Between the attention of the masses and the attention of the film crew, Ali used those six weeks to psych himself up. “Angelo Dundee, his trainer, would come in,” Gast recalls, “and he’d say, ‘Come on, champ, you’ve got to get back to the gym. You have to train.’ And Ali would say, ‘This is a different kind of training. This is just as important as the other stuff.’ And he would just keep on speaking to us.”

Ali had such a clear vision for the film, Gast began looking for opportunities to catch him off-guard, but Ali played with the camera every chance he got. “It’s like that persona on camera was the same as off-camera. He had that way of making you feel there was an honesty and a purity about him.”

Ali’s knack for off-the-cuff rhymes — “You think the world was surprised when Nixon resigned? / Just wait ’til I kick George Foreman’s behind” is a classic example — actually saw him record an album of his own, I Am the Greatest, back when he still went by the name Cassius Clay. For the new film, Ali teamed up with the Fugees to record ‘Rumble in the Jungle’.

With all the music on display, did Gast ever consider using any of Ali’s other recordings? “Yeah, I’ve got ’em!” Gast laughs. “Not only stuff that he did, but there were a couple of songs about him.” Gast begins to sing: “Muhammad Ali / Flew like a butterfly, stung like a bee.”

Gast laughs again. “Twenty-three years I’ve played around with this thing. I’ve played around with just about every possibility you can think of. I had his ‘Stand by Me’ in there at one time. We considered it but in the end, we didn’t use it.”

Gast originally wanted to forego narration and let the athletes and musicians speak for themselves, but co-editor Taylor Hackford, best known for directing An Officer and a Gentleman, pushed for talking heads, including Ali biographer Tom Hauser and journalists George Plimpton and Norman Mailer. They also turned to Spike Lee and Malik Bowens for commentary on how the fight affected black people on both sides of the Atlantic.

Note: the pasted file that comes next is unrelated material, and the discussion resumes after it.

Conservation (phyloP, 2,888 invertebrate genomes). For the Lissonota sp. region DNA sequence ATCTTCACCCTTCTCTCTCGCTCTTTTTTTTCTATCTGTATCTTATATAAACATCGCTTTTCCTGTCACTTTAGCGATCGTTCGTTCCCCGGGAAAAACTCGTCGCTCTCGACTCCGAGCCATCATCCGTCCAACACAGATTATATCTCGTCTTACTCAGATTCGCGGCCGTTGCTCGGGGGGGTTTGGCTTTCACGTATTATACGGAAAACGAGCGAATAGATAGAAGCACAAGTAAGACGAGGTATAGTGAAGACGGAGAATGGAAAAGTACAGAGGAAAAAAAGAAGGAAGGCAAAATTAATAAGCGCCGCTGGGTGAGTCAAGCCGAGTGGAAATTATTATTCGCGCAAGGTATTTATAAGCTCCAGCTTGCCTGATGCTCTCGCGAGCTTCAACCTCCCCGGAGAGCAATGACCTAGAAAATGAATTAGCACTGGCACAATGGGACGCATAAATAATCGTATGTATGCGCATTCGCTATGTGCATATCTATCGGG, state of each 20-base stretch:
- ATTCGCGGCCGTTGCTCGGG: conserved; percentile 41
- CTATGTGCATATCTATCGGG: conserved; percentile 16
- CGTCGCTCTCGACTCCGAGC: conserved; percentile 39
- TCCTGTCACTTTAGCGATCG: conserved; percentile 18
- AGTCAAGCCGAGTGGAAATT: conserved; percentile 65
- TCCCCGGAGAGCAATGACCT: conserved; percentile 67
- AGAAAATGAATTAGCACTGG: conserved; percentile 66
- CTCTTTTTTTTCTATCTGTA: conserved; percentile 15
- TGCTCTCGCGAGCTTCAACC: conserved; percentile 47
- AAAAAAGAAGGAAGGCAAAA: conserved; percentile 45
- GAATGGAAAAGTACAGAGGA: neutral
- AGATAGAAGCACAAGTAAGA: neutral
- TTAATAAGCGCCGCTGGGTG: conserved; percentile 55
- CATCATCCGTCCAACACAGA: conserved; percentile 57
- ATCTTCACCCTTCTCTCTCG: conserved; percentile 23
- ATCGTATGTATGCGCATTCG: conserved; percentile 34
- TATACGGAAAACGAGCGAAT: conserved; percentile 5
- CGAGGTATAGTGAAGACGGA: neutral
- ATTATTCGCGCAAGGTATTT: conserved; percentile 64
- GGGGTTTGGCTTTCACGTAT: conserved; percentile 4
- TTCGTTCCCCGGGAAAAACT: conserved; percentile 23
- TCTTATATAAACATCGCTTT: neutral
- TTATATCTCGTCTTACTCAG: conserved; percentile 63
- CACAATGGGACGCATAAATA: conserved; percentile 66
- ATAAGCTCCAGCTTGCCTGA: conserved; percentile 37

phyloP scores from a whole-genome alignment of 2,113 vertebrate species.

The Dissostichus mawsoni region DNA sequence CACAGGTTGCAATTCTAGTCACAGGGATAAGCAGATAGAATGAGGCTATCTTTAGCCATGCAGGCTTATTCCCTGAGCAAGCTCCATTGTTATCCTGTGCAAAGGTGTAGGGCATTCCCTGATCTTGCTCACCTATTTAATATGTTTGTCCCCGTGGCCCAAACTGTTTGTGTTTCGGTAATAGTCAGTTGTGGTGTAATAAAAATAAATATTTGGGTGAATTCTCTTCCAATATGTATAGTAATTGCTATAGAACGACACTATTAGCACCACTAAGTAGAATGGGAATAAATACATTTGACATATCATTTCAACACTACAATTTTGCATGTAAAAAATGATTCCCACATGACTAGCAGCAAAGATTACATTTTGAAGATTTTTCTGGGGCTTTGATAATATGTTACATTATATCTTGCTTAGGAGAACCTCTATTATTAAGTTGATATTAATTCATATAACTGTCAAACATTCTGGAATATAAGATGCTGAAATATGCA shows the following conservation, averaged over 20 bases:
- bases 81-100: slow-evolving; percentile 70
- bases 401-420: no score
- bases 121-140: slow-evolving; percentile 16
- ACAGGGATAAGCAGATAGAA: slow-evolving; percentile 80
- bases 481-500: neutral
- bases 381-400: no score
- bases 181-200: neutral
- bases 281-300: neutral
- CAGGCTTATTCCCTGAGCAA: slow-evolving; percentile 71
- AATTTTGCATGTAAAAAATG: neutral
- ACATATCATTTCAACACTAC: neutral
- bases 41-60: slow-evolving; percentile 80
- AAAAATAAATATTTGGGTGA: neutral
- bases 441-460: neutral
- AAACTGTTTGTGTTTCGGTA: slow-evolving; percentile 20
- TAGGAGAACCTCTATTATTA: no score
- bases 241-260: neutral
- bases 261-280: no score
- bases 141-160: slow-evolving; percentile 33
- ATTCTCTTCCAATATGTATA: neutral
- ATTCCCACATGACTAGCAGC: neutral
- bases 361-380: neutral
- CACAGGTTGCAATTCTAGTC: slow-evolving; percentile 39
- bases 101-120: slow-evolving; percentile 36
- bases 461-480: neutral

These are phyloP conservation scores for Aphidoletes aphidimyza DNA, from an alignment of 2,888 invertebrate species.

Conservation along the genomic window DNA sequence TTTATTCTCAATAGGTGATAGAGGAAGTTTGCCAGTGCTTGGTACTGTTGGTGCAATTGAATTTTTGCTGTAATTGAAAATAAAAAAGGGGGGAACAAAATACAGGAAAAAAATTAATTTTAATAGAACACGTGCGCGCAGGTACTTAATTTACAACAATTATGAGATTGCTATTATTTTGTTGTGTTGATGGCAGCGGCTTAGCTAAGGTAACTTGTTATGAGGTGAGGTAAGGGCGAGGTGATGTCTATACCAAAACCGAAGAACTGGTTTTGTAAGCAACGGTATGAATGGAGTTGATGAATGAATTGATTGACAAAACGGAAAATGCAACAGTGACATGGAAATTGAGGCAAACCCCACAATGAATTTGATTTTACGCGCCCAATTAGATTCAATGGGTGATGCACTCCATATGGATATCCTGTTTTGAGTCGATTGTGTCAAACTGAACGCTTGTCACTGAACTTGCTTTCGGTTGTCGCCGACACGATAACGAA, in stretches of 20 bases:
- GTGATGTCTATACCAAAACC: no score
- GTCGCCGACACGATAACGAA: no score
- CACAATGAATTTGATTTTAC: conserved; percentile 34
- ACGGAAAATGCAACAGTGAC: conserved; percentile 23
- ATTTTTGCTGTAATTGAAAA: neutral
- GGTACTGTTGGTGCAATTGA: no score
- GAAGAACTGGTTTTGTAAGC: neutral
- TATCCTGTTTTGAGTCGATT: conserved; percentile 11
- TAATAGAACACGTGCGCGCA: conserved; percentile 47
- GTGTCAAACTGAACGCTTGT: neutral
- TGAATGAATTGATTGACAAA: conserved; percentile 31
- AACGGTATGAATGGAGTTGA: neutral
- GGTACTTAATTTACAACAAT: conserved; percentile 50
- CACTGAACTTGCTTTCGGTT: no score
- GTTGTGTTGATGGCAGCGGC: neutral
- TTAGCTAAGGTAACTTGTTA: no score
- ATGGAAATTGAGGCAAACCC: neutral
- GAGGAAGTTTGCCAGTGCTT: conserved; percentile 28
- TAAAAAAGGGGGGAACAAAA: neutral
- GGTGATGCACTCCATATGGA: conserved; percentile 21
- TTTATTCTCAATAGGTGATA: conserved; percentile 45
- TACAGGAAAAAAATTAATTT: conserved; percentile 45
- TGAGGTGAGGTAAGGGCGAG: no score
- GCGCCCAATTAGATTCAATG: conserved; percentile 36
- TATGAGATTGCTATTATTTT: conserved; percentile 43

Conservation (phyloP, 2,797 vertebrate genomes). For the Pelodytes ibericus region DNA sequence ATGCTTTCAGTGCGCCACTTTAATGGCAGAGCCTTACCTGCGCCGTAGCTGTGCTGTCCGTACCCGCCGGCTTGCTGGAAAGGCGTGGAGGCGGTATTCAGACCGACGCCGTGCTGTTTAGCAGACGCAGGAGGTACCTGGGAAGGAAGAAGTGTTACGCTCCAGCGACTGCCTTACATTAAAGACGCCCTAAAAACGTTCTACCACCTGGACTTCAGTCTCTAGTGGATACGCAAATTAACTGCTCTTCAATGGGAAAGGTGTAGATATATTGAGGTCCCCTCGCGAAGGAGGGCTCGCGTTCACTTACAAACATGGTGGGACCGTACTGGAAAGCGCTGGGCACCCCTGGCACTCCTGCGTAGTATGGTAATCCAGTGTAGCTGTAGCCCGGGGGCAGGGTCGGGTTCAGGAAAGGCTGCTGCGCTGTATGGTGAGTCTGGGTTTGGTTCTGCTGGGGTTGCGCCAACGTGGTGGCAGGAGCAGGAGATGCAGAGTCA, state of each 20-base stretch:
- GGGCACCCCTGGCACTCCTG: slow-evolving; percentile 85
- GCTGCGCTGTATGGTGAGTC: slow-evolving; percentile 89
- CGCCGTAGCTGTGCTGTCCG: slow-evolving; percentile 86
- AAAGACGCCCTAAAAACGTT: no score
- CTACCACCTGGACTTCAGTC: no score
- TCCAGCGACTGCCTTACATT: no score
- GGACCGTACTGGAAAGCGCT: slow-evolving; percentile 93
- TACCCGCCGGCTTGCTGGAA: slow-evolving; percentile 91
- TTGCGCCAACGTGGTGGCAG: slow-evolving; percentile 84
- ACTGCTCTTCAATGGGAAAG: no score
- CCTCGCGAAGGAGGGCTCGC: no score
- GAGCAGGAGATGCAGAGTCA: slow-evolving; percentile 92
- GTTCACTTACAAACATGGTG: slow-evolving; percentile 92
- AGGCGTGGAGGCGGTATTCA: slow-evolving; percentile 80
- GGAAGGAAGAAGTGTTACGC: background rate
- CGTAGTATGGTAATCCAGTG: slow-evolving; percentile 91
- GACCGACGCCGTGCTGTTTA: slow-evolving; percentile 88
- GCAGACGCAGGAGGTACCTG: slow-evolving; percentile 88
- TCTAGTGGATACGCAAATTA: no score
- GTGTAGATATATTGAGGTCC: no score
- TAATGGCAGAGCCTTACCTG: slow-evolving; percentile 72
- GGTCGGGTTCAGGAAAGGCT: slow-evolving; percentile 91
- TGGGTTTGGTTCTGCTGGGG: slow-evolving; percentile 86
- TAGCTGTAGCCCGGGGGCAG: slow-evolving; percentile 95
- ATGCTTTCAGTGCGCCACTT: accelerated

However, neither Ali nor Foreman makes a modern-day appearance. Gast almost invited them into the studio to bring his film up to date, but in the end, he kept his focus on 1974. “When I saw the Olympics, and that moment when Ali lit the torch, I thought, ‘Oh my God, what an image that is.’ And we cut it in so that the last image that you saw was the picture of Ali with the torch, and it was there for a couple of days. We had contacted George Foreman’s lawyer and manager, but then we realized, ‘No. It’s not necessary. To have that image of Ali is completely unnecessary; if anything, it’s a cheap shot.’ So we removed it, and we never continued with the negotiations with George. We figured, ‘Let it be about this event.’”

Gast also passed on the opportunity to bring audiences up to do on one other key player: event sponsor General Mobutu Sese Seko, whose 32-year grip on Zaire has slipped dramatically in recent months. “There are people who’ve said, ‘Why didn’t you let us know more about Zaire and what despot Mobutu is and how he’s been running his country into the ground?’ But this is about the event, and I think you get a sense of what we feel about Mobutu in the film, a sense of the kind of dictator he was.”

Academics will probably debate the role Gast’s film crew played in motivating Ali’s victory for some time. But if Gast helped Ali win, Ali repaid the favour by helping to propel Gast’s film into this year’s Oscar race, where it was nominated for the Best Documentary award.